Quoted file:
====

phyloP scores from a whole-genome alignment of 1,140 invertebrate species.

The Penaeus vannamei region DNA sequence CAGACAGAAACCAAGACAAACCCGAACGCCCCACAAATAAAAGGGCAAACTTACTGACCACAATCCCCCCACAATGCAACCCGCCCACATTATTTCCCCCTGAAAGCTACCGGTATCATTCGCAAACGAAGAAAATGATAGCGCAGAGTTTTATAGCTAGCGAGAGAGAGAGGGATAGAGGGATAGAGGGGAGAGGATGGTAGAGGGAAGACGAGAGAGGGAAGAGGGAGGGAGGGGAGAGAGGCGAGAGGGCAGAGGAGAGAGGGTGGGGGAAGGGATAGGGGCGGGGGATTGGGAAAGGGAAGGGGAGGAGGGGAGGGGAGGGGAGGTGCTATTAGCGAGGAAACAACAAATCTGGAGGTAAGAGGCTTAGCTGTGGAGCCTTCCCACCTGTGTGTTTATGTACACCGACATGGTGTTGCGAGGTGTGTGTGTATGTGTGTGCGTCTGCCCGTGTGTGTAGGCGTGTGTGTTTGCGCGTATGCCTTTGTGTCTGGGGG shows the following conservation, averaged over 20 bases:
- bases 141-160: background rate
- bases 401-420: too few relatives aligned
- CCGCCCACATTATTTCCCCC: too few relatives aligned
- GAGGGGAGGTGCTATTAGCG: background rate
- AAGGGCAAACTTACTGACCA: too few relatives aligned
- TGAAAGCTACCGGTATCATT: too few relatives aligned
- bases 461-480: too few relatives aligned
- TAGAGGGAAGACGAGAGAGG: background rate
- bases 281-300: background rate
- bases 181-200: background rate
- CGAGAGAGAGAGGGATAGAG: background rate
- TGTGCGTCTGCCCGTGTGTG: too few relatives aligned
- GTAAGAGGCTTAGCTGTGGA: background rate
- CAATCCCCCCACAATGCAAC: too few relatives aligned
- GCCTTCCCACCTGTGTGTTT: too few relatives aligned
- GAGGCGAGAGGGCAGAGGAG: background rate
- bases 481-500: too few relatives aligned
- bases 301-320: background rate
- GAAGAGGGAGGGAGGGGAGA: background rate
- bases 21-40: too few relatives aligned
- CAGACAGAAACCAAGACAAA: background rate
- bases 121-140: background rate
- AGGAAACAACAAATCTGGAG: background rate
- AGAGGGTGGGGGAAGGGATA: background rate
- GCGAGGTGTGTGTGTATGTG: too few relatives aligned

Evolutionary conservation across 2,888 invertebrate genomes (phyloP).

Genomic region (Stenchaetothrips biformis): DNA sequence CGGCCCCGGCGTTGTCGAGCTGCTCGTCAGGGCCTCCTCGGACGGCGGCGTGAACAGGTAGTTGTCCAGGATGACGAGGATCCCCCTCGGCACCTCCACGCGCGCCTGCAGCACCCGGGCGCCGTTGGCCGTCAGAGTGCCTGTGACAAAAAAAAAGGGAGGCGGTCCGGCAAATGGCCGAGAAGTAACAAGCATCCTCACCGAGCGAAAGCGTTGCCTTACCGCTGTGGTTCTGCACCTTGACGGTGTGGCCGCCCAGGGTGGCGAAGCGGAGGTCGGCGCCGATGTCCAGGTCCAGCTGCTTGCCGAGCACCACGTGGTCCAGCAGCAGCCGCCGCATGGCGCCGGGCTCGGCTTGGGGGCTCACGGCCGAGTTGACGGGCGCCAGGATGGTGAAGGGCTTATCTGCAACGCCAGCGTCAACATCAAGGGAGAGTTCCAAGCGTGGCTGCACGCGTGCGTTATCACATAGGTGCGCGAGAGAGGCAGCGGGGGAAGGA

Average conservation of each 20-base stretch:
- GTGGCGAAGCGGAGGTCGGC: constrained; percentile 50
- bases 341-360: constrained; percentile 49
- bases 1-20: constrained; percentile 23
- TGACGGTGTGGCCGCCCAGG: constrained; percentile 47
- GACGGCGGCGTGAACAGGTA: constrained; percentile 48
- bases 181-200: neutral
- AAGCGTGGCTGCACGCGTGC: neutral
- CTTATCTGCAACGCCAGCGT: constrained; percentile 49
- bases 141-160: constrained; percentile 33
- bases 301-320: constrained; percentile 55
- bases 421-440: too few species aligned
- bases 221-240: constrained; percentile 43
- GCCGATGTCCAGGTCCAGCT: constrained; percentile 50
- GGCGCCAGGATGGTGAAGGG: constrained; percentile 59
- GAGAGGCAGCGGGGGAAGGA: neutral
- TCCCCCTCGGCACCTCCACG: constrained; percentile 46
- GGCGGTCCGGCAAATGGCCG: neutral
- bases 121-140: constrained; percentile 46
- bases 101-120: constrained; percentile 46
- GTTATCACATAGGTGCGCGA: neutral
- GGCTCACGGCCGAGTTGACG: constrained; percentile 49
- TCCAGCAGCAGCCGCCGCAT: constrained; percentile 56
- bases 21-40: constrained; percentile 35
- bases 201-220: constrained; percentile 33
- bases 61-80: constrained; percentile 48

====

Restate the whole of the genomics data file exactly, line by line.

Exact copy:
phyloP scores from a whole-genome alignment of 1,140 invertebrate species.

The Penaeus vannamei region DNA sequence CAGACAGAAACCAAGACAAACCCGAACGCCCCACAAATAAAAGGGCAAACTTACTGACCACAATCCCCCCACAATGCAACCCGCCCACATTATTTCCCCCTGAAAGCTACCGGTATCATTCGCAAACGAAGAAAATGATAGCGCAGAGTTTTATAGCTAGCGAGAGAGAGAGGGATAGAGGGATAGAGGGGAGAGGATGGTAGAGGGAAGACGAGAGAGGGAAGAGGGAGGGAGGGGAGAGAGGCGAGAGGGCAGAGGAGAGAGGGTGGGGGAAGGGATAGGGGCGGGGGATTGGGAAAGGGAAGGGGAGGAGGGGAGGGGAGGGGAGGTGCTATTAGCGAGGAAACAACAAATCTGGAGGTAAGAGGCTTAGCTGTGGAGCCTTCCCACCTGTGTGTTTATGTACACCGACATGGTGTTGCGAGGTGTGTGTGTATGTGTGTGCGTCTGCCCGTGTGTGTAGGCGTGTGTGTTTGCGCGTATGCCTTTGTGTCTGGGGG shows the following conservation, averaged over 20 bases:
- bases 141-160: background rate
- bases 401-420: too few relatives aligned
- CCGCCCACATTATTTCCCCC: too few relatives aligned
- GAGGGGAGGTGCTATTAGCG: background rate
- AAGGGCAAACTTACTGACCA: too few relatives aligned
- TGAAAGCTACCGGTATCATT: too few relatives aligned
- bases 461-480: too few relatives aligned
- TAGAGGGAAGACGAGAGAGG: background rate
- bases 281-300: background rate
- bases 181-200: background rate
- CGAGAGAGAGAGGGATAGAG: background rate
- TGTGCGTCTGCCCGTGTGTG: too few relatives aligned
- GTAAGAGGCTTAGCTGTGGA: background rate
- CAATCCCCCCACAATGCAAC: too few relatives aligned
- GCCTTCCCACCTGTGTGTTT: too few relatives aligned
- GAGGCGAGAGGGCAGAGGAG: background rate
- bases 481-500: too few relatives aligned
- bases 301-320: background rate
- GAAGAGGGAGGGAGGGGAGA: background rate
- bases 21-40: too few relatives aligned
- CAGACAGAAACCAAGACAAA: background rate
- bases 121-140: background rate
- AGGAAACAACAAATCTGGAG: background rate
- AGAGGGTGGGGGAAGGGATA: background rate
- GCGAGGTGTGTGTGTATGTG: too few relatives aligned

Evolutionary conservation across 2,888 invertebrate genomes (phyloP).

Genomic region (Stenchaetothrips biformis): DNA sequence CGGCCCCGGCGTTGTCGAGCTGCTCGTCAGGGCCTCCTCGGACGGCGGCGTGAACAGGTAGTTGTCCAGGATGACGAGGATCCCCCTCGGCACCTCCACGCGCGCCTGCAGCACCCGGGCGCCGTTGGCCGTCAGAGTGCCTGTGACAAAAAAAAAGGGAGGCGGTCCGGCAAATGGCCGAGAAGTAACAAGCATCCTCACCGAGCGAAAGCGTTGCCTTACCGCTGTGGTTCTGCACCTTGACGGTGTGGCCGCCCAGGGTGGCGAAGCGGAGGTCGGCGCCGATGTCCAGGTCCAGCTGCTTGCCGAGCACCACGTGGTCCAGCAGCAGCCGCCGCATGGCGCCGGGCTCGGCTTGGGGGCTCACGGCCGAGTTGACGGGCGCCAGGATGGTGAAGGGCTTATCTGCAACGCCAGCGTCAACATCAAGGGAGAGTTCCAAGCGTGGCTGCACGCGTGCGTTATCACATAGGTGCGCGAGAGAGGCAGCGGGGGAAGGA

Average conservation of each 20-base stretch:
- GTGGCGAAGCGGAGGTCGGC: constrained; percentile 50
- bases 341-360: constrained; percentile 49
- bases 1-20: constrained; percentile 23
- TGACGGTGTGGCCGCCCAGG: constrained; percentile 47
- GACGGCGGCGTGAACAGGTA: constrained; percentile 48
- bases 181-200: neutral
- AAGCGTGGCTGCACGCGTGC: neutral
- CTTATCTGCAACGCCAGCGT: constrained; percentile 49
- bases 141-160: constrained; percentile 33
- bases 301-320: constrained; percentile 55
- bases 421-440: too few species aligned
- bases 221-240: constrained; percentile 43
- GCCGATGTCCAGGTCCAGCT: constrained; percentile 50
- GGCGCCAGGATGGTGAAGGG: constrained; percentile 59
- GAGAGGCAGCGGGGGAAGGA: neutral
- TCCCCCTCGGCACCTCCACG: constrained; percentile 46
- GGCGGTCCGGCAAATGGCCG: neutral
- bases 121-140: constrained; percentile 46
- bases 101-120: constrained; percentile 46
- GTTATCACATAGGTGCGCGA: neutral
- GGCTCACGGCCGAGTTGACG: constrained; percentile 49
- TCCAGCAGCAGCCGCCGCAT: constrained; percentile 56
- bases 21-40: constrained; percentile 35
- bases 201-220: constrained; percentile 33
- bases 61-80: constrained; percentile 48